Putin ?sacks eight generals? in anger at slow progress in Ukraine invasion
The Ukranian government has claimed that 8 Russian generals have been sacked over the slow and unsuccessful invasion of Ukraine by the Russian Armed Forces.
Oleksiy Danilov, head of Ukraine’s security council, says eight Russian commanders have been fired since the start of the conflict amid heavy losses on the battlefield.
Another report alleged that Putin is annoyed with leaders of the FSB security service for handing him intelligence suggesting that Ukraine was weak, riddled with neo-Nazi groups, and would give up easily if attacked.
Philip Ingram, a former senior British intelligence officer, told The Times that Putin is obviously ‘very angry’ and is blaming his intelligence agencies.
‘He blames them for seeding him the advice that led to the poor decision-making in Ukraine,’ he said.
That poor advice made the military to attack Ukraine less than optimally leading to Russia suffering much higher casualties than it expected in its attack – a war which has exceeded two weeks.
Danilov said Putin thought capital city Kyiv would fall within two to three days which made him send in light forces to seize key targets during the opening days.
‘It hasn’t happened and never will,’ he said.
Danilov said ‘desperate’ Moscow has ‘now switched to a different tactic’ by changing leadership.
‘They had about 8 generals removed from their posts because they did not complete the task,’ he told state TV.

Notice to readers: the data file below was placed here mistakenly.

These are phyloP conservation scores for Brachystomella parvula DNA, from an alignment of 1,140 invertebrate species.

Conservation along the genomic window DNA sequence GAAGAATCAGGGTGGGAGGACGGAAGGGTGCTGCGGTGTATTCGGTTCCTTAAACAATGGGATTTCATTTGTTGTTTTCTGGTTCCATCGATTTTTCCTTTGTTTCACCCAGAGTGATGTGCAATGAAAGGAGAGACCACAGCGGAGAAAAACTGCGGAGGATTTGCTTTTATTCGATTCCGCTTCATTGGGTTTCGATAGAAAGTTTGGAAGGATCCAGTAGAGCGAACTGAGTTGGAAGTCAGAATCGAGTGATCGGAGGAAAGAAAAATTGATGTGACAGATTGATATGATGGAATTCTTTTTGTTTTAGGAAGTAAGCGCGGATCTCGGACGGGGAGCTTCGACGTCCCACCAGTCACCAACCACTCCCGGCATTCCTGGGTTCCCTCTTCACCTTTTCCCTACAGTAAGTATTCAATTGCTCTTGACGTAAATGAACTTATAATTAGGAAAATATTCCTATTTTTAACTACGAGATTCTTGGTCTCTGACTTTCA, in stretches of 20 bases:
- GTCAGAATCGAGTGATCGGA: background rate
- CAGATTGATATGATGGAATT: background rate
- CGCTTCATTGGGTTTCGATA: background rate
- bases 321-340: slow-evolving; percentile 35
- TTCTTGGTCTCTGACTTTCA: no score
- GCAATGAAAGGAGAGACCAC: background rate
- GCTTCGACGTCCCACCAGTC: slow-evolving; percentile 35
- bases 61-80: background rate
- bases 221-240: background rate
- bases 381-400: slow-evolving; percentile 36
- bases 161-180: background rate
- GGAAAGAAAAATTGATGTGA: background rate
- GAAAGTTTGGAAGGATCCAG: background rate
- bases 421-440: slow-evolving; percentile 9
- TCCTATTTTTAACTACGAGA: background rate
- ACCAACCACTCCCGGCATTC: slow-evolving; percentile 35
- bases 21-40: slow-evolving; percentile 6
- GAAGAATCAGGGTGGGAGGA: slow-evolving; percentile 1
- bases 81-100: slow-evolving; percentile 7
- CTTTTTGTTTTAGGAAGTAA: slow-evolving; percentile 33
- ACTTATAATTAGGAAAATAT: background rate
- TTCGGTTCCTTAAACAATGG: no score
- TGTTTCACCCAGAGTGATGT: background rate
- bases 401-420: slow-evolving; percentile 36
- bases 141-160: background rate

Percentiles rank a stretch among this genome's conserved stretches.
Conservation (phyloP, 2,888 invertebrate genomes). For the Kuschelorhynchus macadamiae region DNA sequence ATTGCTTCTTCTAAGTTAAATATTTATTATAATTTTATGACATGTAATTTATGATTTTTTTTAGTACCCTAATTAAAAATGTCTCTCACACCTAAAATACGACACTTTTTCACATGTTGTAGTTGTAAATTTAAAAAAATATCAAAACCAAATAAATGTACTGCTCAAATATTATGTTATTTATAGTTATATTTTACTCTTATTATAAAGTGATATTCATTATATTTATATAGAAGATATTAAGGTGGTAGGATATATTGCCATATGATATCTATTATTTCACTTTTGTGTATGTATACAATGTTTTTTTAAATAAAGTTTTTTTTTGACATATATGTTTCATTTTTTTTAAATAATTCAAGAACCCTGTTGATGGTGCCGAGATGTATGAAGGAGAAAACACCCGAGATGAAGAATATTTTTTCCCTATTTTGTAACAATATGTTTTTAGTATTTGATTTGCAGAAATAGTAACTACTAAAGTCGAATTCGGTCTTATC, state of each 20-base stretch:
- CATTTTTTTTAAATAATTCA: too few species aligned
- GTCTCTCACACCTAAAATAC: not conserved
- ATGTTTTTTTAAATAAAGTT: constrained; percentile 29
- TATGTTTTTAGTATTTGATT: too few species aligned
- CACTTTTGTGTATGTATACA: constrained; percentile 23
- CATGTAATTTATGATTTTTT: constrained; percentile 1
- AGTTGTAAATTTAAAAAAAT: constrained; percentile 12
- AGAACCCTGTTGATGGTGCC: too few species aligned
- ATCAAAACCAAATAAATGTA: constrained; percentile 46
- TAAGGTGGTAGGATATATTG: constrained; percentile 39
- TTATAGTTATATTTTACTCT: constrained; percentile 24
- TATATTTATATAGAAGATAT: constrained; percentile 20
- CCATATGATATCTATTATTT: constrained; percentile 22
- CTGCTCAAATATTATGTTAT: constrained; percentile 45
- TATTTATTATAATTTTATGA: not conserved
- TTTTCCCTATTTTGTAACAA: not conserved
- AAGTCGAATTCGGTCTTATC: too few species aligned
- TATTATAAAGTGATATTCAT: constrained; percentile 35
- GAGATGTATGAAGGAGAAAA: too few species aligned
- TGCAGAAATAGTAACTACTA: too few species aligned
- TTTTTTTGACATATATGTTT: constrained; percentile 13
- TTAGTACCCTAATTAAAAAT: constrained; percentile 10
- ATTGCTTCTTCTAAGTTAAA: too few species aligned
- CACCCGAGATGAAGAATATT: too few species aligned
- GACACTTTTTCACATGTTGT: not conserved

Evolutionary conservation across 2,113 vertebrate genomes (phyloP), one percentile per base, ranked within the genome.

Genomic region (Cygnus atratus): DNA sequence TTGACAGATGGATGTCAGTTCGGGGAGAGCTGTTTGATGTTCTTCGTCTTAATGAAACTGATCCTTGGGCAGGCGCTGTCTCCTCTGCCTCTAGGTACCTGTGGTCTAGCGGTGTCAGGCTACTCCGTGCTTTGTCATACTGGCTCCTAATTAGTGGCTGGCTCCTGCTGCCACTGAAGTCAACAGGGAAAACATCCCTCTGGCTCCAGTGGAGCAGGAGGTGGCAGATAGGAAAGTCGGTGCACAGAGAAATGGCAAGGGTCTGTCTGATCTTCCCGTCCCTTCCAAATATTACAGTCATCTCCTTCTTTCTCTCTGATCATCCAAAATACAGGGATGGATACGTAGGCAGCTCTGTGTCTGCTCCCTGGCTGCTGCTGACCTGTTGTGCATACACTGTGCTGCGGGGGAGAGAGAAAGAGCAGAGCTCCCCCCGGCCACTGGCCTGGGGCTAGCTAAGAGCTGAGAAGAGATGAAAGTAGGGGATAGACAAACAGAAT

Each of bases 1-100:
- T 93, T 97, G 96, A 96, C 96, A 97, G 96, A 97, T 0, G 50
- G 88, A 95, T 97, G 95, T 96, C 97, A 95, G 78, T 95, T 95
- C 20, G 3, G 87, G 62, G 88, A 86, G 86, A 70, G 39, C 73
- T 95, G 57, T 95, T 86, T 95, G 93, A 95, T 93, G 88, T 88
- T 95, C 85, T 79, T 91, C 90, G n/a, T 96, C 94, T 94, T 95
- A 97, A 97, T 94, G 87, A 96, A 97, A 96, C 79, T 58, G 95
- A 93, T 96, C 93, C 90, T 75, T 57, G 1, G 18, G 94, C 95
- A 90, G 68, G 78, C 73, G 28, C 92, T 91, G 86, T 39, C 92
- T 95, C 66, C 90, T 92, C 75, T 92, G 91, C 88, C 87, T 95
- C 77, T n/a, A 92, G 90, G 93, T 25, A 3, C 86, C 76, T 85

Also in the report, another theory is that the organisation did gather good intelligence but was simply too afraid to tell Putin the truth, instead doctoring their reports to appease him.
‘The problem is that it is too risky for superiors to tell Putin what he doesn’t want to hear, so they tailor their information,’ he said.
They are now said to be making ‘apocalyptic’ forecasts about the weeks and months ahead as fighting grinds on and punitive sanctions isolate the country.
When asked how Russian politicians were reacting to the crisis, one source told Rustamova: ‘They’re carefully enunciating the word clusterf**k.
‘No one is rejoicing. Many understand that this is a mistake, but in the course of doing their duty they come up with explanations in order to somehow come to terms with it.’
Since Russia’s invasion of Ukraine began on February 24, over two million Ukrainian refugees have fled, as cities face shortages of food, water, heat, and medicine – with some having to resort to melting snow for water.